Here some captures of the making process of the charcoal drawings:




Mentored by Aldo Bakker. All works © Luis Gómez-Barquín Lanne-Lenne. All rights reserved.

Conceptual ‘removals’ or how to express a concept with a drawing (*RE·MO·VALS [noun]: the actions of taking away, moving, carrying away someone or something) | 2012

(*This series of 4 charcoal drawings has been exhibited as part of the exhibition ‘Diseño a secas’ at the Centro Andaluz de Arte Contemporáneo in Seville on June 8th-9th, 2013.)

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Training myself on communicating visually and easily a concept, these charcoal drawings are the result of my wordless attempts. In this case, the concept I have selected is ‘taking away’ and its extended meaning that goes beyond eliminate. This idea is shown by starting from a compact squared surface, a solid black block composed by a pile of horizontal lines drawn with a piece of charcoal; the concept of ‘removal’ is then expressed by applying the simply action of displacing the lines, one by one, from that previous block. This is, if moving only several lines and leaving untouched the others, different shapes like circles, triangles or rectangles can be drawn, transforming the original square, depending on how long each of the lines is displaced, expressing therefore my personal believing that ‘removing’ means way much more than just ‘eliminating’. Important is to say that the action of moving each line must be done carefully, slowly, with precision… These drawings find inspiration on my grandmother’s way to decorate her tablecloths, a traditional handmade technique called ‘hemstitch’ or ‘hem-stitch’ (known as ‘vainicas’ in Spanish) where threads are removed by hand from the piece of fabric to decorate the resulting loose areas.

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Here some captures of the making process of the charcoal drawings:

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Mentored by Aldo BakkerAll works © Luis Gómez-Barquín Lanne-Lenne. All rights reserved.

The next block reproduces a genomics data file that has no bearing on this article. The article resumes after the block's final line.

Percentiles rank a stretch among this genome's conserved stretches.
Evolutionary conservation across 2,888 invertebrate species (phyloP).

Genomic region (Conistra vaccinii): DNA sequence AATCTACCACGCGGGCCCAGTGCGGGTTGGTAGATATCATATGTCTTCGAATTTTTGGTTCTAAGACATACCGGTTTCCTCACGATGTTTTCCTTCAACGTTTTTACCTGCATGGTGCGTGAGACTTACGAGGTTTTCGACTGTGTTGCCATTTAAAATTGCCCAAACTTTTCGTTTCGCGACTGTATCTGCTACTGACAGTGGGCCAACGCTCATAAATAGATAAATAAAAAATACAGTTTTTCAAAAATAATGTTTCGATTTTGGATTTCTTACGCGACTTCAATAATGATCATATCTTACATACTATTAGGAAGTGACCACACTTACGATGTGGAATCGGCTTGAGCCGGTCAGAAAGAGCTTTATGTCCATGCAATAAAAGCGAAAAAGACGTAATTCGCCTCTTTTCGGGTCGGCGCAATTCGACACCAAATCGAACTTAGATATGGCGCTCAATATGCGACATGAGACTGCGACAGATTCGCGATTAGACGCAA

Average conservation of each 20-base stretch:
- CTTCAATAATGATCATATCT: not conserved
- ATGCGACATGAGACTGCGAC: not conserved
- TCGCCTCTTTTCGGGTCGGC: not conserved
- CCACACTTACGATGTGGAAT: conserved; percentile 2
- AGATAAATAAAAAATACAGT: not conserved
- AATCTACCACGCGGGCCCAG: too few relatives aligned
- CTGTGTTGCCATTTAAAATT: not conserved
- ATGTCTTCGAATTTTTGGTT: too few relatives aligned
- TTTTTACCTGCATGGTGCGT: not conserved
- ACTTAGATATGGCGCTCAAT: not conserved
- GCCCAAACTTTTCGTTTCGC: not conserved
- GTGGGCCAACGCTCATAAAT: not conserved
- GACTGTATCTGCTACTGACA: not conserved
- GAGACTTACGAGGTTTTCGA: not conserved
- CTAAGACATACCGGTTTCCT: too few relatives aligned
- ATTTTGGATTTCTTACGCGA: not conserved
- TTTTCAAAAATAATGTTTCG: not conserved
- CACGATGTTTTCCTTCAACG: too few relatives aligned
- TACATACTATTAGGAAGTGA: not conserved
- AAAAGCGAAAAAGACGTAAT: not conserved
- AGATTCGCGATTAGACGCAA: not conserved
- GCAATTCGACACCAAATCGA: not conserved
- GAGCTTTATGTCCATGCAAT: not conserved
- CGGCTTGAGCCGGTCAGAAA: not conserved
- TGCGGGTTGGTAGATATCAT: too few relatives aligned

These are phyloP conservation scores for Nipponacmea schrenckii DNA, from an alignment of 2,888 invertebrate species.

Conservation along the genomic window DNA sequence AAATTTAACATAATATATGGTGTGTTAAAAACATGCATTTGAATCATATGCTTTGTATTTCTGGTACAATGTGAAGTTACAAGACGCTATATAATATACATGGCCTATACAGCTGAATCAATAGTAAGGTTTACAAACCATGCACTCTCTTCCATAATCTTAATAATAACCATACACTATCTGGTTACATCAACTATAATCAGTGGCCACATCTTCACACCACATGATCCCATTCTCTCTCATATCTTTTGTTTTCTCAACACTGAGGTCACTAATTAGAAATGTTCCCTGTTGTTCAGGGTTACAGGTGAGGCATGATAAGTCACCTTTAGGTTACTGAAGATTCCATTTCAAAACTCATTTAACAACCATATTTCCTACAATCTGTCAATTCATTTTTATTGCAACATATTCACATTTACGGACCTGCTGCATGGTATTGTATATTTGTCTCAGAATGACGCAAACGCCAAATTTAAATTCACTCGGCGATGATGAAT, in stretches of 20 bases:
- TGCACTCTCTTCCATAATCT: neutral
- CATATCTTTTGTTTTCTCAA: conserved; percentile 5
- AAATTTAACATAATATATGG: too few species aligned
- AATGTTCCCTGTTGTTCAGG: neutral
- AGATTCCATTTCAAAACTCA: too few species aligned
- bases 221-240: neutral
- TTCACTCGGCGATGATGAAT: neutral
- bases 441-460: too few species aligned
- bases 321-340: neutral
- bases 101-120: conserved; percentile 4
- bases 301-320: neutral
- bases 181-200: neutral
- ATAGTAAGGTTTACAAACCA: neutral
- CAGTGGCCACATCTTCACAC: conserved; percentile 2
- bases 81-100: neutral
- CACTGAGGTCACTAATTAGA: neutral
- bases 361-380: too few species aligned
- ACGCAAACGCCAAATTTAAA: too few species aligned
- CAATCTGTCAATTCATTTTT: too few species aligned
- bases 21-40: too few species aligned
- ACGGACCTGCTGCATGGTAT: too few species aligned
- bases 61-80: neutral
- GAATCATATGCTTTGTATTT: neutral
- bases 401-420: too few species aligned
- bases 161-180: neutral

Sewing connections: visual and web identity for YO SOY MODA | 2014
YO SOY MODA, spanish for I AM FASHION, a pioneer event for the fashion sphere, takes place for the first time in Andalusia to connect, to share and exchange knowledge among all the leading agents belonging to fashion in every of its fields: from production to design, wholesales, critics or users.
A thread, the smallest physical element fashion can be reduced, serves as a visual tool to define the event identity, its logotype and every supporting material. An element that also helps us to navigate throughout the website, that drives us along the written documents, that links every single piece playing a important role in this game: from participants to logotype letters. An element used virtual and literally to draw, write, sail, and mainly, to connect.


Here some hands-on work in progress:



All works © Luis Gómez-Barquín Lanne-Lenne. All rights reserved.

Sewing connections: visual and web identity for YO SOY MODA | 2014

YO SOY MODA, spanish for I AM FASHION, a pioneer event for the fashion sphere, takes place for the first time in Andalusia to connect, to share and exchange knowledge among all the leading agents belonging to fashion in every of its fields: from production to design, wholesales, critics or users.

A thread, the smallest physical element fashion can be reduced, serves as a visual tool to define the event identity, its logotype and every supporting material. An element that also helps us to navigate throughout the website, that drives us along the written documents, that links every single piece playing a important role in this game: from participants to logotype letters. An element used virtual and literally to draw, write, sail, and mainly, to connect.


Here some hands-on work in progress:



All works © Luis Gómez-Barquín Lanne-Lenne. All rights reserved.

Materiality: study, creation, production | 2013-2014